The only benefit I know of is to reduce the average number of connections to the RabbitMQ server. But thinking that most applications are very far from reaching a number of connections that could create problems with an instance of RabbitMQ, control of these consumers seems very rare.

Message Queue – The price is not updated on the frontend after updating the API product

I have a problem in that every time I update a product price using the asynchronous endpoint

POST http://base.test/rest/all/async/V1/products

(running Rabbit MQ), the price does not change on the product description page or the list page.

If I clear the BLOCK_HTML cache, then it displays OK.

This only happens with the asynchronous endpoint. Regular end point

 POST http://base.test/rest/all/V1/products

updates the price immediately.

Oddly enough, I notice that it updates immediately on my local machine, but not on our host's server.

Anyone have any experience or suggestions on what it could be?

php fpm – the php-fpm status page shows the length of the listen queue at 0

I have configured php-fpm to use a listen.backlog = 128 but when I look at the FPM status page, I see listen queue len: 0

It is a working AWS EC2 server Ubuntu 18.04.4 LTS (GNU/Linux 4.15.0-1058-aws x86_64)
I use the default /etc/php/7.3/fpm/pool.d/www.conf but I added an additional configuration file (/etc/php/7.3/fpm/pool.d/x-www-local.conf) which has the following content:

(www)

listen.backlog = 128
pm = static
pm.max_children = 10
pm.max_requests = 500
pm.status_path = /status

I don't know why the queue length is always displayed at 0. Any ideas?

Message Queue – Can front-end applications (mobile, web, etc.) write directly to MQ (Kafka or RabbitMQ)? Or do you need adapters / proxies / gateways?

Found this:

At Uber, we use Apache Kafka as a message bus to connect different
parts of the ecosystem. We also collect system and application logs
as pilot and pilot application event data. Then we do this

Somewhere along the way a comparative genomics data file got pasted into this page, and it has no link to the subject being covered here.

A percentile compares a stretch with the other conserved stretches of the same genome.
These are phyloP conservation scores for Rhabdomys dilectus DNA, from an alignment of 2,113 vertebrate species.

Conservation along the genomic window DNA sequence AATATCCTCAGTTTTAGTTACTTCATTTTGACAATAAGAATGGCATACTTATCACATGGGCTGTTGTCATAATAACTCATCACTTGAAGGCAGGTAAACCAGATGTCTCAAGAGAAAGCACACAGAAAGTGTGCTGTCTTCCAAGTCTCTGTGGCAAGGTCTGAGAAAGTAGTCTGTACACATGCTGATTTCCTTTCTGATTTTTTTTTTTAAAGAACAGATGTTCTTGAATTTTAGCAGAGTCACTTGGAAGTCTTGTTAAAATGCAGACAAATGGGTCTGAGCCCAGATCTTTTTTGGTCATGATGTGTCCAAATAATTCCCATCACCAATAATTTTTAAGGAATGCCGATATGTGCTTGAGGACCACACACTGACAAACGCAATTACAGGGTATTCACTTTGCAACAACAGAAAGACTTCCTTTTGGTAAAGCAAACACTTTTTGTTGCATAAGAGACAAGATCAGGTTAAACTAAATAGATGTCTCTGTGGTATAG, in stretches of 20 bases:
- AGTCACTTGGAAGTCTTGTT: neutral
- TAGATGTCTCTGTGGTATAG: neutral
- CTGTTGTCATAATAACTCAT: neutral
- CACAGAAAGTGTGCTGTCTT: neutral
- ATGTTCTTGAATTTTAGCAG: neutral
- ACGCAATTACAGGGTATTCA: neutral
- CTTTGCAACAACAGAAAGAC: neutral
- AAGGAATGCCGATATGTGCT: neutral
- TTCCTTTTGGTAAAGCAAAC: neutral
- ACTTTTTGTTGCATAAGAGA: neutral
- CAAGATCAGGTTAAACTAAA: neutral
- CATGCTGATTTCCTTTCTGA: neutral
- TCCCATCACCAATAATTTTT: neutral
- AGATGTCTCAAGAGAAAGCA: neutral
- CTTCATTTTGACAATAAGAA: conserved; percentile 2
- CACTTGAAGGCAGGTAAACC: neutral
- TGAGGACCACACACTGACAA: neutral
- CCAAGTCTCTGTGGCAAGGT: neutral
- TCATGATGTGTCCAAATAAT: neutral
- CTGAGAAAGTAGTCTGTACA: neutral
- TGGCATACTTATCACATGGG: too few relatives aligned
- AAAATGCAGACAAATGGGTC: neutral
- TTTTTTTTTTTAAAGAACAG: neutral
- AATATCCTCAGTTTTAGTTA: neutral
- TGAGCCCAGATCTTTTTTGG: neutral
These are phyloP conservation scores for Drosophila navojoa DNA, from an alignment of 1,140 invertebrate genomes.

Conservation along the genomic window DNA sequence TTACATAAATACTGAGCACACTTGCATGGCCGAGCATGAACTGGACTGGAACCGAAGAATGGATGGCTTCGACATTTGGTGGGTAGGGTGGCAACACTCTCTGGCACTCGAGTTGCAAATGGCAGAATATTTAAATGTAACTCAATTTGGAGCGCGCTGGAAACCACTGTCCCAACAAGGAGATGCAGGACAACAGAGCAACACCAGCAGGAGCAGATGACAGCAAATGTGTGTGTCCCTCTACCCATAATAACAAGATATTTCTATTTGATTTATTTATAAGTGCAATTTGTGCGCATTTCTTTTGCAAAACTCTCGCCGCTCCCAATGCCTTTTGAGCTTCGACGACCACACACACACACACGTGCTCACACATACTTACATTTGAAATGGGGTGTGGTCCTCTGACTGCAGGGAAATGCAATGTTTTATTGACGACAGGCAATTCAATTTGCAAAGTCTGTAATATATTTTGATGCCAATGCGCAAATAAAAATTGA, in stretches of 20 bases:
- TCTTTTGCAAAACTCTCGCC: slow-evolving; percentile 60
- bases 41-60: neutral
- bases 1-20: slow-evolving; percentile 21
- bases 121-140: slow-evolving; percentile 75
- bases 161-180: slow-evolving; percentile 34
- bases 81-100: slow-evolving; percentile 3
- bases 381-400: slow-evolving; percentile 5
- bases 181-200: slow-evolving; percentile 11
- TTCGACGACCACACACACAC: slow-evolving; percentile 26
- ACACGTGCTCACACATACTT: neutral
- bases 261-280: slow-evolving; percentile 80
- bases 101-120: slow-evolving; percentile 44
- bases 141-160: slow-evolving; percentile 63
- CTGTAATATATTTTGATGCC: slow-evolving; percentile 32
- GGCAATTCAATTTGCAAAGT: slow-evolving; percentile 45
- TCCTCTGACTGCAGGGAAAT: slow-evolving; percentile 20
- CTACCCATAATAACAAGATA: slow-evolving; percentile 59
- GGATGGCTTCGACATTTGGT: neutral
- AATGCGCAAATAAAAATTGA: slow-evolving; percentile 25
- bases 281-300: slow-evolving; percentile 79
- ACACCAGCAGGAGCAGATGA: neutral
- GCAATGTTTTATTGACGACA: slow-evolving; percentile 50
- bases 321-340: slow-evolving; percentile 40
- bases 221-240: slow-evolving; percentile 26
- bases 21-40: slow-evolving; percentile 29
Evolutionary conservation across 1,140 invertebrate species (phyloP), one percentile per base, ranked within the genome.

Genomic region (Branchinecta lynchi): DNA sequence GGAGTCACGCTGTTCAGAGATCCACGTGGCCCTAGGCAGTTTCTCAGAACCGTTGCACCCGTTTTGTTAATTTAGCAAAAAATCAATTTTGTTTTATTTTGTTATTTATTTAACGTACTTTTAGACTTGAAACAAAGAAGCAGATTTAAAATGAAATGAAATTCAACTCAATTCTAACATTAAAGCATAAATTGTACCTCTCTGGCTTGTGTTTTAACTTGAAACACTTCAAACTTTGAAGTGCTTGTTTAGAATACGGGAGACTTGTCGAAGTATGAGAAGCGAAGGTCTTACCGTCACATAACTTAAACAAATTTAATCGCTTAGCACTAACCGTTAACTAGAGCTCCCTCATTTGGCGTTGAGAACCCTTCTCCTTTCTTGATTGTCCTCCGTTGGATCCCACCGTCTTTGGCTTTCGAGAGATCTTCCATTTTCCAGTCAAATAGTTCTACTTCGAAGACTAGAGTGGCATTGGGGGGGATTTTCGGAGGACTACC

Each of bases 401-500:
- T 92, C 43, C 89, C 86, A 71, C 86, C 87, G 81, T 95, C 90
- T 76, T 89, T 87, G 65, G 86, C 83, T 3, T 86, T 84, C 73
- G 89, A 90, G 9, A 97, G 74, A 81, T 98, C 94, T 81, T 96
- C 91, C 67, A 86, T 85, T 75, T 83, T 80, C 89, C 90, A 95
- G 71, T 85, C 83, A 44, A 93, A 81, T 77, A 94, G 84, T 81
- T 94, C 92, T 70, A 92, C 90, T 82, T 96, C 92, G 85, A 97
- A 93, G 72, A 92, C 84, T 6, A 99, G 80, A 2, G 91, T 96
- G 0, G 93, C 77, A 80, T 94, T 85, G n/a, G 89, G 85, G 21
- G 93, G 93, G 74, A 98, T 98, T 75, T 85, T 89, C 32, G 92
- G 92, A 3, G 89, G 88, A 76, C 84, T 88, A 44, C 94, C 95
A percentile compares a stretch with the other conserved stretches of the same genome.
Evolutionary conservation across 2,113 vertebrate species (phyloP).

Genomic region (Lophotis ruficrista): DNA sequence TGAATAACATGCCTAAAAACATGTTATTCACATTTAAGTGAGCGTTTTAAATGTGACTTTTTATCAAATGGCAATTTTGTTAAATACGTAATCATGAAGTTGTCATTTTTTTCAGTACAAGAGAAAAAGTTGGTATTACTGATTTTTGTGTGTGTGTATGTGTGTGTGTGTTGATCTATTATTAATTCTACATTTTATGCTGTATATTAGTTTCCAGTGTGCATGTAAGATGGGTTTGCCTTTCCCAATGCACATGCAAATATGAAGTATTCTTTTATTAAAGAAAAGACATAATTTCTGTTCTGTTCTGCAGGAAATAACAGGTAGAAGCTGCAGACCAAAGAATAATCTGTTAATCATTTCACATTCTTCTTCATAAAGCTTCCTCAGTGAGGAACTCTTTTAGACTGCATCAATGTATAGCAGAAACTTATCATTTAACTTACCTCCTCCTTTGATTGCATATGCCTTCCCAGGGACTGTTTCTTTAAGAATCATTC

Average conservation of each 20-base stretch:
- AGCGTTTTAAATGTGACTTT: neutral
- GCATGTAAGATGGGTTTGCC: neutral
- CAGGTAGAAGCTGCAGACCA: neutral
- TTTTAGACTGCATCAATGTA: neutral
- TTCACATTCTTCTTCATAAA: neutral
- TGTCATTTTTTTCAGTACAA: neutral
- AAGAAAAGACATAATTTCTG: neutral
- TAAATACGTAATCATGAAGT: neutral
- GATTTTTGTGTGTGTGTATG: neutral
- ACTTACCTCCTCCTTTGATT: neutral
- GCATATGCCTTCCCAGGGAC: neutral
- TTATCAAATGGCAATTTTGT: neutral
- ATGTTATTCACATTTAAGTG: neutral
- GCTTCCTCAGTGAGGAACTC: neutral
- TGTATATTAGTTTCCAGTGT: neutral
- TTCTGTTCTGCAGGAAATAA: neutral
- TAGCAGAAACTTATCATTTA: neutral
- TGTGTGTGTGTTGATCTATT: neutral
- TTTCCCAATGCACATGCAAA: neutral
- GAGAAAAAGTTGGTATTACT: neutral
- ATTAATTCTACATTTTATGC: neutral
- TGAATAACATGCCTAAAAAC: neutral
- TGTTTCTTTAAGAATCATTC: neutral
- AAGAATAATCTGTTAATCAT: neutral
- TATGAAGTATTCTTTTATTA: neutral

data available for a variety of downstream consumers via Kafka.

enter description of image here

Can someone describe how this part works:

enter description of image here

job? Can front-end applications (mobile, React, Angular, etc.) write directly to Kafka (or RabbitMQ)? Or do you need adapters / proxies / gateways?

Message Queue – Search for a lightweight library that responds to the features of persistently distributed journaling primarily in the manner of an editor / subscriber

I'm watching IOT World Solution where we have MQTT broker. This MQTT broker sits in one of the Data center. Reducing operating costs is our main goal. We do a lot of processing related to alerts and alarms on this data, currently we are looking for a solution that can do distributed log / alert persistence mainly on remote disk.

Our main need is to use light solutions where operational complexity and maintenance costs can be significantly reduced. We want to do it on-site, so we are not considering cloud solutions.

We have examined the following alternatives:

  • Apache Kafka – Large choice but very good operation and maintenance
    complex.
  • Rabbit MQ – High availability is a problem.
  • Apache Pulsar
    Operational complexity.
  • NATS – Absence of persistence.
  • Akka Streams – Large learning curve and operational flows.

So we are looking at a lightweight library that can do distributed persistence preferably with a publisher and subscriber model. Preferably on JVM stack. The thought or help will be greatly appreciated.

accessibility – Which animation or visual queue indicates that there is more content below on mobile

I am designing a form on a mobile application. It is not visible on one screen, but not long enough to be on a second screen.